Is the inferior vena cava diameter measured by bedside ultrasonography valuable in estimating the intravascular volume in patients with septic shock?

Talebi Doluee, Mortaza and Reihani, hamidreza and Farzam, Vahide (2016) Is the inferior vena cava diameter measured by bedside ultrasonography valuable in estimating the intravascular volume in patients with septic shock? Reviews in Clinical Medicine, 3 (3). pp. 93-97.

[img]
Preview
Text
RCM_Volume 3_Issue 3_Pages 93-97.pdf

Download (219kB) | Preview
Official URL: http://rcm.mums.ac.ir/article_6402.html

Abstract

Introduction:Resuscitation should be initiated immediately in shock. Early goal-directed therapy is an established algorithm for the resuscitation in septic shock. The first step is to maintain cardiac preload. Central venous pressure (CVP) plays an important role in goal-directed therapy. Central venous catheterization is invasive and time-consuming in emergency conditions. There are some alternative and noninvasive methods for estimating the intravascular volume such as measuring the inferior vena cava (IVC) diameter by ultrasonography. Methods: We searched PubMed, Google scholar, and Scopus databases with keywords (central venous pressure OR venous pressure OR CVP) AND (ultrasonography OR sonography) AND (sepsis OR septic shock) AND (inferior vena cava OR IVC).Result: The search resulted in 2550 articles. The articles were appraised regarding the relevance, type of article, and statistical methods. Finally, 12 articles were selected. The number of patients was between 30 and 83 cases (mean age=57-67 years), intubated and non-intubated in each study. The IVC diameter was measured in respiratory cycle by bedside ultrasonography in longitudinal subxiphoid view and caval index was calculated, then they were compared with the CVP measured by central venous catheter.Discussion: CVP is an indicator of intravascular fluid status and right heart function. CVP measurement is an invasive method and of course with some complications. The IVC is the biggest vein of venous system with low-pressure; expansion of the vein reflects intravascular volume.Conclusion: It seems that IVC diameter measured by ultrasonography could be used as an alternative method for the determination of CVP in the emergency or critical patients.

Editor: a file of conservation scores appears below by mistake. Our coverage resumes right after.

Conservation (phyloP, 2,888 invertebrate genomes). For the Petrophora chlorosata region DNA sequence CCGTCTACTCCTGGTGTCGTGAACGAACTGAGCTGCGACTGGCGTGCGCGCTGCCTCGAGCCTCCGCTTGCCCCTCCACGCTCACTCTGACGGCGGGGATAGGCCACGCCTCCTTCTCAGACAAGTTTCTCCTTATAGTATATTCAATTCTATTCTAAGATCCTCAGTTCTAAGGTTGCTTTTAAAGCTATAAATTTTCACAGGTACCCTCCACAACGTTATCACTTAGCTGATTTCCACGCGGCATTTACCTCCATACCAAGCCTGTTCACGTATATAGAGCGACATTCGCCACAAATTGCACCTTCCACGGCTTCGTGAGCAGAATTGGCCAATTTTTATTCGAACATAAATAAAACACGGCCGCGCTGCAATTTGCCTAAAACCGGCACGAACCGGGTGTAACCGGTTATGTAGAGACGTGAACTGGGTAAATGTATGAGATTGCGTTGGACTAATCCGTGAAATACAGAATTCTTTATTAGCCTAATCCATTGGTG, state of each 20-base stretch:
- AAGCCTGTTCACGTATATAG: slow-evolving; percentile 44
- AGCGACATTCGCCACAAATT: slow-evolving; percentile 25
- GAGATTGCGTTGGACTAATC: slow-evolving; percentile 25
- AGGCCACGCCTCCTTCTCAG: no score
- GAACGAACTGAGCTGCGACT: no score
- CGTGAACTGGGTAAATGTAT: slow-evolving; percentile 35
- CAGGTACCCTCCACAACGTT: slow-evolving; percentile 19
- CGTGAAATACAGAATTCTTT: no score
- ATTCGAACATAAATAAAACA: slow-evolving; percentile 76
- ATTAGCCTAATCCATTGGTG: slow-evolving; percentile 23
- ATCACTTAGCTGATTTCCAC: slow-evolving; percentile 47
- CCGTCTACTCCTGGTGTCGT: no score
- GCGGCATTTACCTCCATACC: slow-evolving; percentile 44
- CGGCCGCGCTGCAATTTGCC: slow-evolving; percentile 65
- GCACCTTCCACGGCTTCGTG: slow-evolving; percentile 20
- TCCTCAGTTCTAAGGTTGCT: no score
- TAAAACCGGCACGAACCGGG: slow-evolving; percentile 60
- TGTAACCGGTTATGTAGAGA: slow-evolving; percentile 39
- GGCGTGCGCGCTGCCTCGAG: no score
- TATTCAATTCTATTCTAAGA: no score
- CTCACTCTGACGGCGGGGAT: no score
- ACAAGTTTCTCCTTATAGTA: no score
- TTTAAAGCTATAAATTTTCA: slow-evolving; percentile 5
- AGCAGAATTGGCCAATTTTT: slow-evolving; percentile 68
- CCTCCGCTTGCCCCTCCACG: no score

Item Type: Article
Subjects: WN Radiology . Diagnostic Imaging
Divisions: Journals > Reviews in Clinical Medicine
Depositing User: RCM RCM
Date Deposited: 26 Sep 2017 15:23
Last Modified: 26 Sep 2017 15:23
URI: http://eprints.mums.ac.ir/id/eprint/4659

Actions (login required)

View Item View Item